Wednesday, August 12, 2020

Television Review: LOVE THAT BOB: "Bob to the Rescue" (1955)



LOVE THAT BOB a.k.a. THE BOB CUMMINGS SHOW: "Bob To the Rescue" (1955 Laurel/McCadden Productions/NBC-TV) Original Air Date: April 10, 1955.  Starring Bob Cummings as Bob Collins, Rosemary deCamp as Margaret MacDonald, Dwayne Hickman as Chuck MacDonald, Lyle Talbot as Paul Fonda.  Written by Paul Henning and Bill Manhoff.  Directed by Rod Amateau.

Introduction to the LOVE THAT BOB/THE BOB CUMMINGS SHOW episode guide is at this link.


Bob is thrilled to hear that Margaret has a suitor--until he learns the prospective date is his old Air Force frenemy Paul Fonda, a.k.a. El Lobo "south of the border" (according to Bob).   Bob's first discouragement is surreptitiously leaving the phone off the hook.  His second?  The unfortunate 'news' that Margaret is visiting Grandpa Collins in Joplin for the duration of Fonda's two week vacation.


Uninterested in Bob's black-book alternatives that would send him as far away as Vancouver(!), Fonda offers to stay and help out while Margaret's away.  Collins continues to weave his tangled web, attempting to make Margaret's fake vacation a real one with some well-placed telephone impersonations.  At least, Bob thinks they are. 

For me but not for thee, eh?  If Bob Collins calling any man a wolf isn't hypocrisy, the playboy certainly applies a double standard when it comes to his sister's dating life.  You'd think Collins would be thrilled to have competition from his fellow poon hound removed, but Bob to the Rescue gives us one more example of family being more important to Bob than the almighty vagina.


Margaret calls her footloose brother out as a whited sepulcher, so he clarifies: as a mother, she needs a husband, not a philanderer.  (Takes one to know one?)  It's unsurprising that Margaret chafes at such piety--as LOVE THAT BOB frequently makes crystal clear, girls want to have fun too.  Little wonder that Schultzy shoots for the moon (Bob) and Margaret looks for a Fonda over (say) a Harvey Helm of her own.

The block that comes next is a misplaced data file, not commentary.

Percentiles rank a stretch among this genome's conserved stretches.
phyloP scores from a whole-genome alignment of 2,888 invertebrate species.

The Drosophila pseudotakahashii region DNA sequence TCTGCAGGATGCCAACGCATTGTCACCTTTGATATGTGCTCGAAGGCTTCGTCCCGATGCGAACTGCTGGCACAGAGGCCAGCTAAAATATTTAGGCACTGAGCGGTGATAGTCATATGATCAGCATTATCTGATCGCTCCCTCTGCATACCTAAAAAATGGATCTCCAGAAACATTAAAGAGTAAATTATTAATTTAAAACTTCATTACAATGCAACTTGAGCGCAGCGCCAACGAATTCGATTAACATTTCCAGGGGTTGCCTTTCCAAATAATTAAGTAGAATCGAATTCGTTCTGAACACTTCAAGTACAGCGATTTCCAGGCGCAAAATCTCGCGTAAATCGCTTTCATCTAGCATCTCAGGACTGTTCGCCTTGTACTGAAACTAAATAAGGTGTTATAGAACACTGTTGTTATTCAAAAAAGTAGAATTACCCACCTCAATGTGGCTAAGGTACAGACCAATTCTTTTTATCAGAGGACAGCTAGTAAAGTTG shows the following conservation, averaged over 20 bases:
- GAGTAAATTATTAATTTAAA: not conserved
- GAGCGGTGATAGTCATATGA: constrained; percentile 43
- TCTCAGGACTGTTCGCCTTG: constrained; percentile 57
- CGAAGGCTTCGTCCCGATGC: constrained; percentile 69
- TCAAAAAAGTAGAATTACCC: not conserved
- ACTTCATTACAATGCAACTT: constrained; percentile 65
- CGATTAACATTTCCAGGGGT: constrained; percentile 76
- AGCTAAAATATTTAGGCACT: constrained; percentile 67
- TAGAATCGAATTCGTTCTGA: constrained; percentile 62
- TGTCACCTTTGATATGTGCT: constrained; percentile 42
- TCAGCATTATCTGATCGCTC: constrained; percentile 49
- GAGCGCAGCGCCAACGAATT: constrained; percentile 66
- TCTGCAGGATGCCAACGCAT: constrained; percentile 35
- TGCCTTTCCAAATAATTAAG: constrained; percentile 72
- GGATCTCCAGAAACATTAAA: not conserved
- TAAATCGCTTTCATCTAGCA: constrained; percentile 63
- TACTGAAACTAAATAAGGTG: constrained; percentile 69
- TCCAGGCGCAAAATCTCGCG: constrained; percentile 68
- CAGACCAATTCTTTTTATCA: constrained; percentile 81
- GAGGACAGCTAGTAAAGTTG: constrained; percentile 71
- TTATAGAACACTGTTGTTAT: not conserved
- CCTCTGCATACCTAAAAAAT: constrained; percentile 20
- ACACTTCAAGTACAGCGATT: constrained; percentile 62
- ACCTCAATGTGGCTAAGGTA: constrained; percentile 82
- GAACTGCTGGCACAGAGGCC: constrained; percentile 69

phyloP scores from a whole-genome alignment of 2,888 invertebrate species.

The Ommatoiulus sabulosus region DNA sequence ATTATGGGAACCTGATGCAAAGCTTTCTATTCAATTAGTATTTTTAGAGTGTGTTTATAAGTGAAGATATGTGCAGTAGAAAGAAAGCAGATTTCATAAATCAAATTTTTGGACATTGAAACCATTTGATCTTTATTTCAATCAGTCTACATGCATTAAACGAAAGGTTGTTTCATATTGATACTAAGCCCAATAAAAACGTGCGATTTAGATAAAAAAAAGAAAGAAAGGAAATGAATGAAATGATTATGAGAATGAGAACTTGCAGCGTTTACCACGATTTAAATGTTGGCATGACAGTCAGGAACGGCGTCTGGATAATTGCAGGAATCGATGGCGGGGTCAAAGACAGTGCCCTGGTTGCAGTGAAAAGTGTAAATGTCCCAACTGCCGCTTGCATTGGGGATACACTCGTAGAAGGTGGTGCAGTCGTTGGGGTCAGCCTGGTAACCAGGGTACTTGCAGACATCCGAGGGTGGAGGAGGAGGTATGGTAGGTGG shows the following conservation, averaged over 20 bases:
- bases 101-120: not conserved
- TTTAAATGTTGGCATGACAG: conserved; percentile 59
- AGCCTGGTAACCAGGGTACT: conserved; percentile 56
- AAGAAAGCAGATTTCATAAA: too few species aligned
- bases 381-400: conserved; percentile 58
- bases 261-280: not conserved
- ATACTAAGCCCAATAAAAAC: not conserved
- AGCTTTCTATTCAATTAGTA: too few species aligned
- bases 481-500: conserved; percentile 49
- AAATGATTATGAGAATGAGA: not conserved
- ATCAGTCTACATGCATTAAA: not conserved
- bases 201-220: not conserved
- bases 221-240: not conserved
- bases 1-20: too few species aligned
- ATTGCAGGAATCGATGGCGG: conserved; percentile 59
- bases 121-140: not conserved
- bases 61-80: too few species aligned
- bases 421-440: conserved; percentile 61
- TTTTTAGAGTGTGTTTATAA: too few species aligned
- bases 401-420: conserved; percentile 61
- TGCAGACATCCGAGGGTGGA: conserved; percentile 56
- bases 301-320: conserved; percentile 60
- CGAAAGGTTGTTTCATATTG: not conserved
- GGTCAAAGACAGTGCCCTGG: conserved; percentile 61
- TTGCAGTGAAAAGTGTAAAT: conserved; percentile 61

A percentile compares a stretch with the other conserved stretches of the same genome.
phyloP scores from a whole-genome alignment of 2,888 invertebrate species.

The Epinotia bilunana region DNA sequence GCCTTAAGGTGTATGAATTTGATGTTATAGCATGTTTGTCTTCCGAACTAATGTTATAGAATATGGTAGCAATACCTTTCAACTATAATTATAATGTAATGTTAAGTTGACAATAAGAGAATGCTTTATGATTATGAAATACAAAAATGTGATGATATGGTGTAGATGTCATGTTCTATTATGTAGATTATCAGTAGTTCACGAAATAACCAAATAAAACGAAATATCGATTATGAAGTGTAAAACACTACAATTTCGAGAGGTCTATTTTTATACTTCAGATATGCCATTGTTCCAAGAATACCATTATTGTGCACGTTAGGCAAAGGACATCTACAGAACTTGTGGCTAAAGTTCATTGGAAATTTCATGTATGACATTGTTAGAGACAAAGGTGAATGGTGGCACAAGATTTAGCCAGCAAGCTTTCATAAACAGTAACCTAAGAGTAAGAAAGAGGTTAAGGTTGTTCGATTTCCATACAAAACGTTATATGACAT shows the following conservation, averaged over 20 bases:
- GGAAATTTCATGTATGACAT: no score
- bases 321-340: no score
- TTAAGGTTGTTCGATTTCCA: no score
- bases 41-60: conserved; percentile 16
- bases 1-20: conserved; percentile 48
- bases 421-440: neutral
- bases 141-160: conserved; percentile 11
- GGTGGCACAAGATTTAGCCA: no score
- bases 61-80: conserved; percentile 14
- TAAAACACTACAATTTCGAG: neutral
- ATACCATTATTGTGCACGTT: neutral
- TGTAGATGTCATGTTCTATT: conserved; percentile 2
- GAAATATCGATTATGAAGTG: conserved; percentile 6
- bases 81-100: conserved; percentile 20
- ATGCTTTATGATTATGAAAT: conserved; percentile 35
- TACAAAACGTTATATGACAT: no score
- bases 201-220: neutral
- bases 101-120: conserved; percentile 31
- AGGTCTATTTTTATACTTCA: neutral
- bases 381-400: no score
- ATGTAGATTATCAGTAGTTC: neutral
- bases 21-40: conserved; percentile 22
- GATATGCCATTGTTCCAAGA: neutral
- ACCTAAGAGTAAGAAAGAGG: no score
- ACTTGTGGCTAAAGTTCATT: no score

The ubiquitous Lyle Talbot (330 iMdb credits) makes his second appearance with Bob to the Rescue, and the pre-Code matinee idol isn't yet living up to that wolfy reputation Bob tries to pin on him.  Here, there's no indication that Paul's intentions aren't honorable.  Figuring out his great comedic potential, Henning's staff would develop Fonda nicely, and the friendly cockpit rival would end up recurring on LOVE THAT BOB over the entire run, right up to 1959's Bob, the Last Bachelor--the show's antepenultimate episode.  Talbot is his usual solid self here, but Fonda is still rounding into form at this stage.  Like BOB itself.


Chuck is sixteen at the time of this 15th series installment, and his admirably unwavering loyalty to Uncle Bob is evident as he protects Mom from this would-be beau with a baseball bat.  Bob couldn't be wrong, right?  Deferential Chuck isn't even trying to pry into adult conversation yet.


Bob to the Rescue is amazingly bare bones compared to segments to follow: no models with only the four principals plus Fonda and all of the action confined to studio and home.  Well, that's not entirely true--we have the first appearance of Cummings as Grandpa Joshua Collins, still snapping photos back in Joplin.  In contrast to future appearances, he's taking those pictures of a woman who appears to be middle-aged and isn't getting slightly frisky with her.

Grandpa would become much more prominent in later seasons, but the dual role only lasts a couple of minutes here.  Like Fonda, Bob's mentor in both aviation and photography would blossom hilariously in future episodes.  Cummings did utilize the same aged makeup and mannerisms during the dream sequence in It's Later Than You Think, but this is the first time he uses them to play Grandpa.  And fortunately far from the last.



WHO WAS BLOCKING?

Just Bob, blocking his own sister in this early installment.  Seeing this makes it easier to understand why she turned the tables so often in subsequent seasons.

DID BOB SCORE?

There's nary a model in the studio and not a single date on Bob's calendar, since he's just too busy meddling in the affairs (literally?) of others.  You can't hit a homerun if you don't step up to the plate, Bob!


THE BOTTOM LINE:

It's the first appearance for Grandpa Collins and the second for Paul Fonda, with hints of the hilarity to come from both.  The silver tongued orator using his wiles to be prudish comes across like a handcuffed Beethoven at times, but there are some laughs, if few indications of the lasciviousness to come.  Not bad, but much better laughs await.  (**1/2 out of four)



Bob to the Rescue is available on DVD through Shokus Home Video on LOVE THAT BOB, VOLUME VII labeled as Bob Cries Wolf. 

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